Where were you when you heard the US government decided to “bailout” the American auto industry in the form of multibillion-dollar loans? Perhaps it was the day you got a foreclosure notice or got laid off from your job. Maybe you were at home struggling to determine what bill you were going to pay and what bill was going to have to wait. When you heard that word “bailout” for the first time, your natural response might have been, “Where’s mine!”
Let me clarify my position a little. In general, I do not view a “bailout” as a negative thing. A bailout is assistance that helps an entity avert a financial collapse. Think of a bailout as a financial rescue. Many of the contemporary examples of “financial rescues,” like the one mentioned above, involve an “infusion of cash.” But cash is not always the way to financial rescue. Money is not always the answer.
Where’s mine? God wants to give us a bailout. Many times God’s financial rescue it is not an infusion of cash but more in line with what we need. What we may need is an infusion of wisdom and insight about money. It is easy to think of money just in terms of its physicality, but the Bible teaches that money, wealth and property have a spiritual dimension. Jesus spoke about money more than seventy times in the Gospels (Matthew, Mark, Luke and John). Jesus’ statements about money had more to do with being cautious about its over-attention in our lives than any kind of investment strategy. These statements (and others) are assistance to help avert a financial collapse.
Consider the prevalence of debt in our society today. An anonymous quote that appears in Howard Dayton’s book “The Money Map,” that alerts us to the commonality of debt says, “We have so much debt in our nation that the average person has been described as someone driving on a bond-financed highway, in a bank-financed car, fueled by credit-card-financed gasoline, going to purchase furniture on the installment plan to put in his mortgaged-to-the-hilt home.”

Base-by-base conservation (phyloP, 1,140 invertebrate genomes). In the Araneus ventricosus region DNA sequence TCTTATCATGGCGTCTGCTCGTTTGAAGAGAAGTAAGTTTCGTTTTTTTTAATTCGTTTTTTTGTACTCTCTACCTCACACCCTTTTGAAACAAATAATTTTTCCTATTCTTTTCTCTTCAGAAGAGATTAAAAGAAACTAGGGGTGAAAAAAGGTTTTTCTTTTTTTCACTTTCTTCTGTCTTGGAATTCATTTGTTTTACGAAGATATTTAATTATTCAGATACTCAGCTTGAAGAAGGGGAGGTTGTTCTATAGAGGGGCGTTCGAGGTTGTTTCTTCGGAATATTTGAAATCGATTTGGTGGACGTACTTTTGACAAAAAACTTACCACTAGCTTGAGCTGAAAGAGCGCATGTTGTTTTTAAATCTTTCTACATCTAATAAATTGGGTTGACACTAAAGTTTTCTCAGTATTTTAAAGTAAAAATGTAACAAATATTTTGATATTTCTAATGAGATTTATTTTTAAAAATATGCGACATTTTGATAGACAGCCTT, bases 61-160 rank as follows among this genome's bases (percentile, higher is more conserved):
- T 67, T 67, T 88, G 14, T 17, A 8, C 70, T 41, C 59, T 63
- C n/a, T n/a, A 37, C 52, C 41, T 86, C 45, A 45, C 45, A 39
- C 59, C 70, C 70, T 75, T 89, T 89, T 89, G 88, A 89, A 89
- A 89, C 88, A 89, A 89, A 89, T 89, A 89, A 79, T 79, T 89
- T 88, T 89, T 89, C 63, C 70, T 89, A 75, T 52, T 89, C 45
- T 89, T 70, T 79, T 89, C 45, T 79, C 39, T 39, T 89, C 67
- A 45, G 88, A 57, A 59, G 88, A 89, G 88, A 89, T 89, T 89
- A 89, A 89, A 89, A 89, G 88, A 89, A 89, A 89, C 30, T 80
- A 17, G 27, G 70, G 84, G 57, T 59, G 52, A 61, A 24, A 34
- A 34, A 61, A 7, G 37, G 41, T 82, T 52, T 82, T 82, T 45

What complicates the prevalence of debt in the western world is that it is seen as a road to financial well-being. Debt is sold. It is a product. Due to its accessibility and marketing, debt has become a way of life. According to creditcard.com (numbers from 2008), 78% of American households own a credit card and have an average balance of $8,300.
The Lord’s word about debt is summed up in Proverbs 22:7, “The rich rule over the poor, and the borrower is servant to the lender.” We learn here that the borrower is subservient to the one who has made the loan possible. Folks, debt is not this glamorous position but is a predicament of “financial slavery.”
If the Bible is true and becoming a borrower means financial servitude, then why do people enter into debt in droves? First of all, there is much naïveté about the effects and long-term damage that debt can bring. This is illustrated by the fact that as bankruptcies have risen dramatically in the last several years, young Americans, those between the ages of 20-25, have the highest rate of bankruptcy of any group.
Presumptive thinking instead of real life thinking wins out. Instead of strategizing, “How can I get rid of payments to have financial breathing room?” contemporary rational says, “Yes, I have enough left over to make it fit.” But what happens when income is lost by a layoff or pay cut? Those who are wise understand that unforeseen issues happen! As Dave Ramsey says, “Murphy is going to show up every once in a while.”
A very subtle cause of our individual indebtedness can come from within. We are longing in our souls for satisfaction and fulfillment that sometimes we believe can come through material possessions. We find a very helpful comment on this topic from 1 Timothy 6:6-9, “But godliness with contentment is great gain. For we brought nothing into the world, and we can take nothing out of it. But if we have food and clothing, we will be content with that. Those who want to get rich fall into temptation and a trap and into many foolish and harmful desires that plunge people into ruin and destruction.” Debt is a trap that can bring about destruction.
I believe God would say to us that we as individuals need a “debt amendment.”
An amendment, in this case, is a change or a modification in the way we view debt. Debt needs to be viewed seriously and should not be entered into lightly. We need to minimize our current debts and put the kibosh on any future with the rare exception of an appreciable item (such as a mortgage). We need to develop a clear plan to eliminate all debt. This plan needs to be detailed and is one that can be systematically executed over a specific time.
Interested in making your debt amendment? I recommend joining a 13-week Financial Peace University group (many are starting in the community this fall).